Buying a House with an LLC (Cons and Pros)

Written by Tyler Davis – CPA, updated on

Yes, legally, an LLC can purchase a house or any other type of property.

As a legal business entity, a limited liability company has the right to buy and hold different assets.

The types of real estate deals an LLC can do include the following.

Rental property management: The LLC purchases a condo and rents the apartments to tenants. LLC formation for rentals is popular as you benefit from limited personal liability. If any issue happens at your property, no one can go after your personal assets to compensate for the damage.

House flipping: LLC members can purchase house(s), rehab them, and then resell for a profit. Flipping is easier to do with an LLC as you can easily contract with incorporated and private buyers.

Commercial property purchase and management: LLCs also often own commercial real estate, such as office buildings, retail centers, development land, etc. The LLC can take title to these properties and then either re-develop them or lease the properties out to tenants for profit.

Real estate wholesaling: Trading real estate between two incorporated business entities is contractually easier than doing multiple deals as a private investor.

The assemblage of properties: One LLC can own multiple properties. An LLC can be used to create a portfolio of assets. Additionally, LLCs can be purchased and sold. An LLC that owns numerous properties can purchase another LLC that owns properties rather than buying the properties directly.

Co-buying: LLC members can pull money together to co-invest in different properties. Such deals are governed by the LLC’s operating agreement — a document detailing the contributions and rights to different assets. Plus, an LLC allows you to take money from foreign investors.

Benefits of using an LLC to buy a house

As a business structure, LLC offers its members two primary legal protections:

  • Limited liability protection
  • Personal asset protection

Both are highly attractive for real estate investments. Limited personal liability means that as a member, you can’t be held accountable for any wrongdoings that happen at your property.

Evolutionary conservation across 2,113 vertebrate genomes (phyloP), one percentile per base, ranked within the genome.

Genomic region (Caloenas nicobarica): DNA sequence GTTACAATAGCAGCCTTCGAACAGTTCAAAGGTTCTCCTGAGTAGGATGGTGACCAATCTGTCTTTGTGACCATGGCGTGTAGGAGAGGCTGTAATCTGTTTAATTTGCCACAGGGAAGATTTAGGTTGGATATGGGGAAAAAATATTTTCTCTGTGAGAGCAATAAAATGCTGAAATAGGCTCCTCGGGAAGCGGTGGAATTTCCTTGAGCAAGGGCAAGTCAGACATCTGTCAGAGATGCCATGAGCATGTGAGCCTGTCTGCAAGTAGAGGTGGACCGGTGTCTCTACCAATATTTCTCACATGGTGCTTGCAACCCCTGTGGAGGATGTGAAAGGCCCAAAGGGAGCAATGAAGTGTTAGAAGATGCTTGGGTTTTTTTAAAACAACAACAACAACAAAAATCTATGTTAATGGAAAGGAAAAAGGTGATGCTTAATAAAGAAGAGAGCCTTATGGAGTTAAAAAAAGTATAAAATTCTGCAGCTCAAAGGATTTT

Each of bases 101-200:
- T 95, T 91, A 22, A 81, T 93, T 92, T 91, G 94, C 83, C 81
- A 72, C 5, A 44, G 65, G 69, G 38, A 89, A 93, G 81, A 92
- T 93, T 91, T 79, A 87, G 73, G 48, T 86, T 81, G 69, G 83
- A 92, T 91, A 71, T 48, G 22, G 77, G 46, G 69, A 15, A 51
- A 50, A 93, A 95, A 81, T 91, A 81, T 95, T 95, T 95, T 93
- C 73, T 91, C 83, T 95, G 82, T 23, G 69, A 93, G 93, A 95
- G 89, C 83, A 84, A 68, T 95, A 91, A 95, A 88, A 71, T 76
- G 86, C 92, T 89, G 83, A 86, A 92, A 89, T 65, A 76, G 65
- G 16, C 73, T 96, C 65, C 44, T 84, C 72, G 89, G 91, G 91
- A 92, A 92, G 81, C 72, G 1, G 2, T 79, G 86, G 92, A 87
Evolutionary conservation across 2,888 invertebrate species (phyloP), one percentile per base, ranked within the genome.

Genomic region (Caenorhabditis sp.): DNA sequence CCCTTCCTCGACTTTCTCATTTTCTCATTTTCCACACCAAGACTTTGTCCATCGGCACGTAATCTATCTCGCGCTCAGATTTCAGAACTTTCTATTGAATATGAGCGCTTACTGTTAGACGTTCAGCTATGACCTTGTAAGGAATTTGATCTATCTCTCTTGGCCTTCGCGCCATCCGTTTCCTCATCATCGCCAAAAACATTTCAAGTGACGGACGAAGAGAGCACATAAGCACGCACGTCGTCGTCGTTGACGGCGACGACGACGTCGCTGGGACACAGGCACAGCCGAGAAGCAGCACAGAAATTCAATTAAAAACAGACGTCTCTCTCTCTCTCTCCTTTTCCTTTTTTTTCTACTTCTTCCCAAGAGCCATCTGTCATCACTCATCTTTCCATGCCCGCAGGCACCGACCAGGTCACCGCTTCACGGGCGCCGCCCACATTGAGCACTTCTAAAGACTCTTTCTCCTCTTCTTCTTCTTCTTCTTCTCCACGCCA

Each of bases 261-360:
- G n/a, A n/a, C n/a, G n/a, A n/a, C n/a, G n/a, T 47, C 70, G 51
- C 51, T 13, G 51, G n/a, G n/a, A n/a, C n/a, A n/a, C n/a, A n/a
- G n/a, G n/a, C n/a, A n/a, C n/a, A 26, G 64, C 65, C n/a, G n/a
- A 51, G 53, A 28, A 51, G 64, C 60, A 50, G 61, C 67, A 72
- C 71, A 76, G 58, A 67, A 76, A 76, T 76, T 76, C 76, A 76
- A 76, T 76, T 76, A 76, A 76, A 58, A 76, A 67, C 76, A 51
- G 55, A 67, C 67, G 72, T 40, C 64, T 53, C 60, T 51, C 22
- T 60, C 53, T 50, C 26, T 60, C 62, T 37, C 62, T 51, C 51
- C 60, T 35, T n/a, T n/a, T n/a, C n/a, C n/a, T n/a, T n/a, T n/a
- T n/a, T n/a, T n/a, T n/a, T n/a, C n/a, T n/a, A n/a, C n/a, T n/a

Personal asset protection means that no creditor can go after your personal assets if your company goes bankrupt or faces a high legal bill. The two benefits help business owners isolate risks and preserve their assets. Beyond them, there are several more advantages of using an LLC to buy property.

  • Have multiple investors: LLCs allow you to pool money together with friends, family, or business associates to purchase a property.
  • Run joint business ventures: You can team up with other LLCs to co-invest in bigger projects. Or join forces with players in adjacent industries such as property management or housekeeping to offer a wider range of services.
  • Attract foreign investors: Non-US nationals and residents can’t easily invest in a local property market unless they’re LLC members. Legally, all states allow having foreign LLC members listed on the LLC's Articles of Organization and therefore own the property of the company.
  • Easier estate planning: You can easily add new LLC members such as your family members and assign interest percentages across your property portfolio. This strategy comes with several tax benefits and less admin red-tape than the standard inheritance procedure.
  • Easy ownership transfer: Instead of selling a property (and paying all associated fees), you can make a new investor an LLC member and assign an ownership percentage to them. Similarly, transferring profits between LLCs or from an LLC to a corporation is often easier than doing private deals.
  • Fast access to good credit history: You can buy an LLC with a good credit record to broker more attractive deals for real estate investments.

Disadvantages of using an LLC to buy a house

Using an LLC for investing in real estate has its perks. But there are several significant limitations you should keep in mind. Here are the disadvantages of buying and owning a house via an LLC.